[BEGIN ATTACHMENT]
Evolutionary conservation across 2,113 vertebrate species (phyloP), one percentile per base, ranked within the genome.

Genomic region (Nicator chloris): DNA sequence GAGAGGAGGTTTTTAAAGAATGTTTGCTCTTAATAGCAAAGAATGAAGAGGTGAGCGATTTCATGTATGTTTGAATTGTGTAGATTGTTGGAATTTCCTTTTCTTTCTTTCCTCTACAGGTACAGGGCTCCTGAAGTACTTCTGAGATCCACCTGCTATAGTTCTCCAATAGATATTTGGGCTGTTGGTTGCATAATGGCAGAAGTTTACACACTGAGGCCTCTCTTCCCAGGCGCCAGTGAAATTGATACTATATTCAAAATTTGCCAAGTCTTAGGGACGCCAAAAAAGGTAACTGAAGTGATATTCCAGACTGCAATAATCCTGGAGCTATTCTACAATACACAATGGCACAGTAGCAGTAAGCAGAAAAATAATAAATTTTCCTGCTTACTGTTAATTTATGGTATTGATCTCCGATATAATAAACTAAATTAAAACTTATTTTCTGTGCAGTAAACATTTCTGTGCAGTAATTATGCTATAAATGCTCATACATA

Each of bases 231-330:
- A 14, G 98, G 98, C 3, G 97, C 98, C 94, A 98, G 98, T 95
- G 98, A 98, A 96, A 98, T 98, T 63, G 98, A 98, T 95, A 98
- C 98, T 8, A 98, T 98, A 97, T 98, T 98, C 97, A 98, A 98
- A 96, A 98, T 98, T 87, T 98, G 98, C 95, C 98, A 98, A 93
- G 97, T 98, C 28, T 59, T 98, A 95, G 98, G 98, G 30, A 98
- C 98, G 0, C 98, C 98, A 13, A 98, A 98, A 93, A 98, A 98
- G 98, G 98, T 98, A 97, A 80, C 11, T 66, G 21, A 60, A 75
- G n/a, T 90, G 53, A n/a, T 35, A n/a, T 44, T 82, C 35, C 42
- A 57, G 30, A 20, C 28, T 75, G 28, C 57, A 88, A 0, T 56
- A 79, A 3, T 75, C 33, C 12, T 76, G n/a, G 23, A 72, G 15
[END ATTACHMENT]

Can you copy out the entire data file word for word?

Evolutionary conservation across 2,113 vertebrate species (phyloP), one percentile per base, ranked within the genome.

Genomic region (Nicator chloris): DNA sequence GAGAGGAGGTTTTTAAAGAATGTTTGCTCTTAATAGCAAAGAATGAAGAGGTGAGCGATTTCATGTATGTTTGAATTGTGTAGATTGTTGGAATTTCCTTTTCTTTCTTTCCTCTACAGGTACAGGGCTCCTGAAGTACTTCTGAGATCCACCTGCTATAGTTCTCCAATAGATATTTGGGCTGTTGGTTGCATAATGGCAGAAGTTTACACACTGAGGCCTCTCTTCCCAGGCGCCAGTGAAATTGATACTATATTCAAAATTTGCCAAGTCTTAGGGACGCCAAAAAAGGTAACTGAAGTGATATTCCAGACTGCAATAATCCTGGAGCTATTCTACAATACACAATGGCACAGTAGCAGTAAGCAGAAAAATAATAAATTTTCCTGCTTACTGTTAATTTATGGTATTGATCTCCGATATAATAAACTAAATTAAAACTTATTTTCTGTGCAGTAAACATTTCTGTGCAGTAATTATGCTATAAATGCTCATACATA

Each of bases 231-330:
- A 14, G 98, G 98, C 3, G 97, C 98, C 94, A 98, G 98, T 95
- G 98, A 98, A 96, A 98, T 98, T 63, G 98, A 98, T 95, A 98
- C 98, T 8, A 98, T 98, A 97, T 98, T 98, C 97, A 98, A 98
- A 96, A 98, T 98, T 87, T 98, G 98, C 95, C 98, A 98, A 93
- G 97, T 98, C 28, T 59, T 98, A 95, G 98, G 98, G 30, A 98
- C 98, G 0, C 98, C 98, A 13, A 98, A 98, A 93, A 98, A 98
- G 98, G 98, T 98, A 97, A 80, C 11, T 66, G 21, A 60, A 75
- G n/a, T 90, G 53, A n/a, T 35, A n/a, T 44, T 82, C 35, C 42
- A 57, G 30, A 20, C 28, T 75, G 28, C 57, A 88, A 0, T 56
- A 79, A 3, T 75, C 33, C 12, T 76, G n/a, G 23, A 72, G 15